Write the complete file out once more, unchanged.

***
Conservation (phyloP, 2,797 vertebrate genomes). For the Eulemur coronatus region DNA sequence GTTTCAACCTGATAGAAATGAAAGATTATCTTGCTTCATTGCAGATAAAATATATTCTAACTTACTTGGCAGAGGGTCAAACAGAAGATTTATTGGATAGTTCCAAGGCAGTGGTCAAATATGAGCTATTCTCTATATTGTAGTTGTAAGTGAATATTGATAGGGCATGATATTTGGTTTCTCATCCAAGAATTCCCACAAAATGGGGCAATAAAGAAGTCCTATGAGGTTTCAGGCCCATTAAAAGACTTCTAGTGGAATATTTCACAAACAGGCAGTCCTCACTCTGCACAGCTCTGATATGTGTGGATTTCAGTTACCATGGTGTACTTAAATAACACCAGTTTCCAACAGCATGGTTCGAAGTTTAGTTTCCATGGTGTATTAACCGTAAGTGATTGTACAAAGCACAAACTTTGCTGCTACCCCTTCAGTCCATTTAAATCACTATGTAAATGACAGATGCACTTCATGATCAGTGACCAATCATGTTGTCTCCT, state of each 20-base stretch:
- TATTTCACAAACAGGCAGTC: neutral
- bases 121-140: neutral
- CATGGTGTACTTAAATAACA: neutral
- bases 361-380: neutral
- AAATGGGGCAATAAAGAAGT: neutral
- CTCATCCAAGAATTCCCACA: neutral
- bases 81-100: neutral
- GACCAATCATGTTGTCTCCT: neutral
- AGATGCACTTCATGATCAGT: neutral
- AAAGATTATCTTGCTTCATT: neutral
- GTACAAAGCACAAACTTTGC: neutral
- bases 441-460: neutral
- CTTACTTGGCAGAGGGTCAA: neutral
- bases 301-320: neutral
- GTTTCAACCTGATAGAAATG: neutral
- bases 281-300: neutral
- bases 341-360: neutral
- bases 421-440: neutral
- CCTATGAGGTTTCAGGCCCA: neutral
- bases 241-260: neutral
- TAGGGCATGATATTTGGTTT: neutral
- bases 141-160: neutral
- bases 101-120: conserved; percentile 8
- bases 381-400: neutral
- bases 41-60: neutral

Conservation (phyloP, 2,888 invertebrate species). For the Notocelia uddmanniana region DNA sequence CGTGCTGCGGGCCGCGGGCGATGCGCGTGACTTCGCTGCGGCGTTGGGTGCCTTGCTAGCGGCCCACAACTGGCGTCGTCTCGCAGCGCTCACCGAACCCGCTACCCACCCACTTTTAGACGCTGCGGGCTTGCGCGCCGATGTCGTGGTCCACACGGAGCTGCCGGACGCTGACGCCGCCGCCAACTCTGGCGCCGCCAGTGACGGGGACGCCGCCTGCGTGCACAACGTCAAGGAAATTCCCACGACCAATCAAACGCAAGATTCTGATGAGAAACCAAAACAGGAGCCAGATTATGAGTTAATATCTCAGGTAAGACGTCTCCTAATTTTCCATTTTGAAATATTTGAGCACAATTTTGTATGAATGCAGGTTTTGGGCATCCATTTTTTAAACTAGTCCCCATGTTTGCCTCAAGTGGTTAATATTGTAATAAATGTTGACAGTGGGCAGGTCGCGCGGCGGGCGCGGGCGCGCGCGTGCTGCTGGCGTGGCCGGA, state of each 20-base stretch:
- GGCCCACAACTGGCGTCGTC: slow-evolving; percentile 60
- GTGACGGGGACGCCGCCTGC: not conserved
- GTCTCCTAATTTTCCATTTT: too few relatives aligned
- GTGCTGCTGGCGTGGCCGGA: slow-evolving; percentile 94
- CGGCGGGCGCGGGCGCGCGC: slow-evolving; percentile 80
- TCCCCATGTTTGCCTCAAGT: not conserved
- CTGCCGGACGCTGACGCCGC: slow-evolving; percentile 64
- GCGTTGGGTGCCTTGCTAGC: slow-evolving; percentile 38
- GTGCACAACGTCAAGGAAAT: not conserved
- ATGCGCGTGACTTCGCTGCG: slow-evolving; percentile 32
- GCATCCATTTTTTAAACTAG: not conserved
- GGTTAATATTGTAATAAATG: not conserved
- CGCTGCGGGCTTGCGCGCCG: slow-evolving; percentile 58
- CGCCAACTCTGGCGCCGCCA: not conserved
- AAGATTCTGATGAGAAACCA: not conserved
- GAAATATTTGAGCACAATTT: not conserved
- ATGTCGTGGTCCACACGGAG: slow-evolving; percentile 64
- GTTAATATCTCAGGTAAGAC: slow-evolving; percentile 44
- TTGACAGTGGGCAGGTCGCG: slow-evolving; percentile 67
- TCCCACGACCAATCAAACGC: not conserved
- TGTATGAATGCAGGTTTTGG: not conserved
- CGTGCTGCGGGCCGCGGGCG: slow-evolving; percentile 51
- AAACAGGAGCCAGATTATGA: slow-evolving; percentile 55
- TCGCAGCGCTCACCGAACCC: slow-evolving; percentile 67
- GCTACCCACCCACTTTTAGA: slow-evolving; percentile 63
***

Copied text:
Conservation (phyloP, 2,797 vertebrate genomes). For the Eulemur coronatus region DNA sequence GTTTCAACCTGATAGAAATGAAAGATTATCTTGCTTCATTGCAGATAAAATATATTCTAACTTACTTGGCAGAGGGTCAAACAGAAGATTTATTGGATAGTTCCAAGGCAGTGGTCAAATATGAGCTATTCTCTATATTGTAGTTGTAAGTGAATATTGATAGGGCATGATATTTGGTTTCTCATCCAAGAATTCCCACAAAATGGGGCAATAAAGAAGTCCTATGAGGTTTCAGGCCCATTAAAAGACTTCTAGTGGAATATTTCACAAACAGGCAGTCCTCACTCTGCACAGCTCTGATATGTGTGGATTTCAGTTACCATGGTGTACTTAAATAACACCAGTTTCCAACAGCATGGTTCGAAGTTTAGTTTCCATGGTGTATTAACCGTAAGTGATTGTACAAAGCACAAACTTTGCTGCTACCCCTTCAGTCCATTTAAATCACTATGTAAATGACAGATGCACTTCATGATCAGTGACCAATCATGTTGTCTCCT, state of each 20-base stretch:
- TATTTCACAAACAGGCAGTC: neutral
- bases 121-140: neutral
- CATGGTGTACTTAAATAACA: neutral
- bases 361-380: neutral
- AAATGGGGCAATAAAGAAGT: neutral
- CTCATCCAAGAATTCCCACA: neutral
- bases 81-100: neutral
- GACCAATCATGTTGTCTCCT: neutral
- AGATGCACTTCATGATCAGT: neutral
- AAAGATTATCTTGCTTCATT: neutral
- GTACAAAGCACAAACTTTGC: neutral
- bases 441-460: neutral
- CTTACTTGGCAGAGGGTCAA: neutral
- bases 301-320: neutral
- GTTTCAACCTGATAGAAATG: neutral
- bases 281-300: neutral
- bases 341-360: neutral
- bases 421-440: neutral
- CCTATGAGGTTTCAGGCCCA: neutral
- bases 241-260: neutral
- TAGGGCATGATATTTGGTTT: neutral
- bases 141-160: neutral
- bases 101-120: conserved; percentile 8
- bases 381-400: neutral
- bases 41-60: neutral

Conservation (phyloP, 2,888 invertebrate species). For the Notocelia uddmanniana region DNA sequence CGTGCTGCGGGCCGCGGGCGATGCGCGTGACTTCGCTGCGGCGTTGGGTGCCTTGCTAGCGGCCCACAACTGGCGTCGTCTCGCAGCGCTCACCGAACCCGCTACCCACCCACTTTTAGACGCTGCGGGCTTGCGCGCCGATGTCGTGGTCCACACGGAGCTGCCGGACGCTGACGCCGCCGCCAACTCTGGCGCCGCCAGTGACGGGGACGCCGCCTGCGTGCACAACGTCAAGGAAATTCCCACGACCAATCAAACGCAAGATTCTGATGAGAAACCAAAACAGGAGCCAGATTATGAGTTAATATCTCAGGTAAGACGTCTCCTAATTTTCCATTTTGAAATATTTGAGCACAATTTTGTATGAATGCAGGTTTTGGGCATCCATTTTTTAAACTAGTCCCCATGTTTGCCTCAAGTGGTTAATATTGTAATAAATGTTGACAGTGGGCAGGTCGCGCGGCGGGCGCGGGCGCGCGCGTGCTGCTGGCGTGGCCGGA, state of each 20-base stretch:
- GGCCCACAACTGGCGTCGTC: slow-evolving; percentile 60
- GTGACGGGGACGCCGCCTGC: not conserved
- GTCTCCTAATTTTCCATTTT: too few relatives aligned
- GTGCTGCTGGCGTGGCCGGA: slow-evolving; percentile 94
- CGGCGGGCGCGGGCGCGCGC: slow-evolving; percentile 80
- TCCCCATGTTTGCCTCAAGT: not conserved
- CTGCCGGACGCTGACGCCGC: slow-evolving; percentile 64
- GCGTTGGGTGCCTTGCTAGC: slow-evolving; percentile 38
- GTGCACAACGTCAAGGAAAT: not conserved
- ATGCGCGTGACTTCGCTGCG: slow-evolving; percentile 32
- GCATCCATTTTTTAAACTAG: not conserved
- GGTTAATATTGTAATAAATG: not conserved
- CGCTGCGGGCTTGCGCGCCG: slow-evolving; percentile 58
- CGCCAACTCTGGCGCCGCCA: not conserved
- AAGATTCTGATGAGAAACCA: not conserved
- GAAATATTTGAGCACAATTT: not conserved
- ATGTCGTGGTCCACACGGAG: slow-evolving; percentile 64
- GTTAATATCTCAGGTAAGAC: slow-evolving; percentile 44
- TTGACAGTGGGCAGGTCGCG: slow-evolving; percentile 67
- TCCCACGACCAATCAAACGC: not conserved
- TGTATGAATGCAGGTTTTGG: not conserved
- CGTGCTGCGGGCCGCGGGCG: slow-evolving; percentile 51
- AAACAGGAGCCAGATTATGA: slow-evolving; percentile 55
- TCGCAGCGCTCACCGAACCC: slow-evolving; percentile 67
- GCTACCCACCCACTTTTAGA: slow-evolving; percentile 63